This past April I made my way down to Orange County to capture Emilie and Erik’s wedding in the backyard for Emilie’s family home. I’ve said it before, but I love backyard weddings. It makes so much sense to me that a wedding would take place somewhere as intimate as a home. I had so much fun keeping up with all the Danish wedding traditions, which I definitely googled post-wedding shoot for a better understanding of what I was witnessing and documenting. All the texts below in italics are things I found online that I copied-and-pasted, to give you an idea of what I am talking about!
The traditional wedding cake of Denmark is the ‘Kransekage’, a tower of almond paste cookie rings!
“It is almost difficult to write a review because my mind is cluttered with a thousand wonderful things I want to say. I LOVE my wedding pictures. But I knew I would even before I saw them. Because the whole day of my wedding Gina was EVERYTHING i could have ever wished for in a wedding photographer. I so dreaded hiring someone for an insane cost only to have them dictate when and where and how I stand and desperately cling to the timeline. Then after searching for what seemed like forever, I found Gina. Gina is warm and approachable, but never invasive or unprofessional. Her photo-journalistic style was exactly what I wanted. Wonderful warm, candid moments that are a true testament to her talent and ability as a photographer. She captured every weird tradition and curveball with absolute grace and enthusiasm. The portfolio of our wedding pictures, everything from the detail shots, to the family portraits to the candid expressions of all the people we love, build a perfect time capsule of everything our wedding day was. All the tiny little moments you want to capture from the day – holding hands under the table, throwing your head back laughing, the embroidered handkerchief you thought you forgot to ask her to photograph, the quiet moments you stole with your new spouse — she got them all, and in the sneakiest and least obtrusive way. Thank you Gina.” — Emilie & Erik
For Emilie and Erik’s portraits, Emilie suggested we go to a trail that was 5 minutes walking from her parent’s home, in hopes that the overgrown wild flowers and wild bush from that season hadn’t been cut down by the city. We were in luck, as they were still in full bloom, in their total untamed glory, when their day finally came.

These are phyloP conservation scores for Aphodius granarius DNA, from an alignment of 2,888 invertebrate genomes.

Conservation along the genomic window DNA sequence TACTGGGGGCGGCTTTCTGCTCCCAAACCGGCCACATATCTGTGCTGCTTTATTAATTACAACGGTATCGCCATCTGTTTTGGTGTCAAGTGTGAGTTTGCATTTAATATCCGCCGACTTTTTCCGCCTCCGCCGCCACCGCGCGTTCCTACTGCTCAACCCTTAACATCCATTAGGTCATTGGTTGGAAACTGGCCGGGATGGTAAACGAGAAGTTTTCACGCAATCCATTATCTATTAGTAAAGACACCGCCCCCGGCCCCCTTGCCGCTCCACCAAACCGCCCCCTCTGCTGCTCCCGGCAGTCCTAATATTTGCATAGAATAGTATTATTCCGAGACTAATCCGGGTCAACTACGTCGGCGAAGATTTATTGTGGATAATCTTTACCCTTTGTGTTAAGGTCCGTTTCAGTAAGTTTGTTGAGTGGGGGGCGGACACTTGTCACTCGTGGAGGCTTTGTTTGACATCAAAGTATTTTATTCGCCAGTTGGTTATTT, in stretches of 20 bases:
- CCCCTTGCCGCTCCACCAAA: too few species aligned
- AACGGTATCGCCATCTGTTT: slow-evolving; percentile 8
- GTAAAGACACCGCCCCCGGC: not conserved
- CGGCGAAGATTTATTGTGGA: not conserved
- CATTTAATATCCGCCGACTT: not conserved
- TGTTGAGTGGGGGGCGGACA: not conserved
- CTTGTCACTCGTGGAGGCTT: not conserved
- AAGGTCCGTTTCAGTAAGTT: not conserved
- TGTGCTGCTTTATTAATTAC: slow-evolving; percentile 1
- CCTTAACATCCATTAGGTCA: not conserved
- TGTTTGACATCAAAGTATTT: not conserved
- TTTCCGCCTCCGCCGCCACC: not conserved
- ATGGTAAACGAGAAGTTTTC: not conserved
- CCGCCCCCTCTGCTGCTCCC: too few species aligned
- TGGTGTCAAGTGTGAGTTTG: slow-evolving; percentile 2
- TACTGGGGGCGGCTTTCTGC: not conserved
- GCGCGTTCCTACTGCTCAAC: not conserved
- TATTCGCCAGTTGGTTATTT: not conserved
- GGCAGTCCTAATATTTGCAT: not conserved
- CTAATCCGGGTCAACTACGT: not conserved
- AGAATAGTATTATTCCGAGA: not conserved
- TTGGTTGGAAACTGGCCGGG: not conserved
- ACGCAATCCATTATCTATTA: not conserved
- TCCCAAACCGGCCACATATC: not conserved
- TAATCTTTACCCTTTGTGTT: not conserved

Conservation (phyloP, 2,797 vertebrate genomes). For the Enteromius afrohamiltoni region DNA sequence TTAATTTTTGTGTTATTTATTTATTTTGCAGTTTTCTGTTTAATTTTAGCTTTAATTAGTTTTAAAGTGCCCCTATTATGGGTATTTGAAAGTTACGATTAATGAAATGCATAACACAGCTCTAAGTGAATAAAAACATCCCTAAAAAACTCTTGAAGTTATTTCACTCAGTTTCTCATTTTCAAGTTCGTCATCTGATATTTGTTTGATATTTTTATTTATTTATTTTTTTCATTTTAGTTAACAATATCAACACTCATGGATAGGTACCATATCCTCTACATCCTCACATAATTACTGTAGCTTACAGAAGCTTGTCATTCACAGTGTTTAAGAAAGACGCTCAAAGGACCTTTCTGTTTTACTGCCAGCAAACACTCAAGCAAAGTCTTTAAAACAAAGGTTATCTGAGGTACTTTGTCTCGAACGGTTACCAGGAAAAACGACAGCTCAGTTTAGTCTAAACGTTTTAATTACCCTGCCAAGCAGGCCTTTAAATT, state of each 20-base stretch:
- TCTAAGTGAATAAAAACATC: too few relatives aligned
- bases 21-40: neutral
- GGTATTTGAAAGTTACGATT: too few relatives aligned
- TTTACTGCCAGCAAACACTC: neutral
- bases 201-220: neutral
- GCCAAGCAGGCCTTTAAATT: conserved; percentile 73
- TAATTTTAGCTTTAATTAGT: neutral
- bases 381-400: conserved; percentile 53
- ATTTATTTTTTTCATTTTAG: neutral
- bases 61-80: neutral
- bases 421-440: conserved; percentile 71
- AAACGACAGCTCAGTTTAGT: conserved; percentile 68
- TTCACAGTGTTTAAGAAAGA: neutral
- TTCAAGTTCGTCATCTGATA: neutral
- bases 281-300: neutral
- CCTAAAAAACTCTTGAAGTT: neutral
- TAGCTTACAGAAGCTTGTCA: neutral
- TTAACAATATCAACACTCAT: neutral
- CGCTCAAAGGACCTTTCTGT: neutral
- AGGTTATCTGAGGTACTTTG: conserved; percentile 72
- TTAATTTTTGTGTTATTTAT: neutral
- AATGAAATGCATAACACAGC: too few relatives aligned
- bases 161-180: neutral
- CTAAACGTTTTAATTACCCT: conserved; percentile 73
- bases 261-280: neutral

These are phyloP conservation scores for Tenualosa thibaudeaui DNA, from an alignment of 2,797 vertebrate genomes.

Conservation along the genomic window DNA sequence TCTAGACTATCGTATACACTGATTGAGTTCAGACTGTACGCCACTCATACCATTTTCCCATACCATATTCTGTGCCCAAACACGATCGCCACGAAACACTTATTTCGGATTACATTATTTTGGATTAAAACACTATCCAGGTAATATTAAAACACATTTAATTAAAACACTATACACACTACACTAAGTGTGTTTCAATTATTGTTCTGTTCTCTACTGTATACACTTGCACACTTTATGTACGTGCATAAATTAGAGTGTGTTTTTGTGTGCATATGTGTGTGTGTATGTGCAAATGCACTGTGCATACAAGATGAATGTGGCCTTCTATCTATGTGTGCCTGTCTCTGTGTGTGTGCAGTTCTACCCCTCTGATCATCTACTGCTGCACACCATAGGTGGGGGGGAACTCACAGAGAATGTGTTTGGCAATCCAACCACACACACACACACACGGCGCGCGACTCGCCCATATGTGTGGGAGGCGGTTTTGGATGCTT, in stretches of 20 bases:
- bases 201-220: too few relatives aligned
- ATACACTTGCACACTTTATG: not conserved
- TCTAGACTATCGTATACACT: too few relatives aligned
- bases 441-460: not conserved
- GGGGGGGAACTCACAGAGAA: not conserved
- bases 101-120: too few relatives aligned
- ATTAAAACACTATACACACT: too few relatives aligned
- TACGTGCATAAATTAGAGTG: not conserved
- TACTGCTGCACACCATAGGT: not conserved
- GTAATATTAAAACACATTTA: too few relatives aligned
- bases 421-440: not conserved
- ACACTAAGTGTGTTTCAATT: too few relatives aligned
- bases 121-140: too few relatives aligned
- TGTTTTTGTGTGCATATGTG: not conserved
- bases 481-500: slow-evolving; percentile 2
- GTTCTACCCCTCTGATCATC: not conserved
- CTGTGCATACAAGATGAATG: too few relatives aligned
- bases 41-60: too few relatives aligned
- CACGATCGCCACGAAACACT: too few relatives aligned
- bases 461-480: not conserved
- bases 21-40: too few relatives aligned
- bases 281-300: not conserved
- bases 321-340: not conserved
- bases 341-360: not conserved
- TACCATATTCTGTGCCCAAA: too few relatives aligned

Before the meal starts, and in between courses, guests are invited to make speeches, toasts and even sing songs – even with hand outs for the guests so that they can join in! This makes a traditional Danish wedding reception meal a long and fun filled event.
If all of the guests tap their knives on their glasses, the bride and groom must balance on their chairs and kiss!
At some point during the reception, the groom will leave the room. Male guests take this as a cue to kiss the new bride. Similarly, at some later point the bride will also leave the room and all of the ladies will give the groom a kiss.
If all of the guests stamp their feet on the floor, the bride and groom must dive under the table for a kiss!
The ‘Brudevals’, or bridal waltz, is a couple’s first dance. It should be danced before midnight on the wedding day and guests stand in a circle and clap as the couple dance. As the music continues, guests move in closer and closer until the bride and groom are surrounded by their family and friends.
Hand in hand with the tradition of the bridal waltz is a special tradition just for the groom. Male guests will lift the groom up in the air and cut off his tie and the toes of his socks. Some sources say that this is so that the bride’s first chore as a married woman is to darn her husband’s socks. <—– Haaa! Nice try fellas. ;-P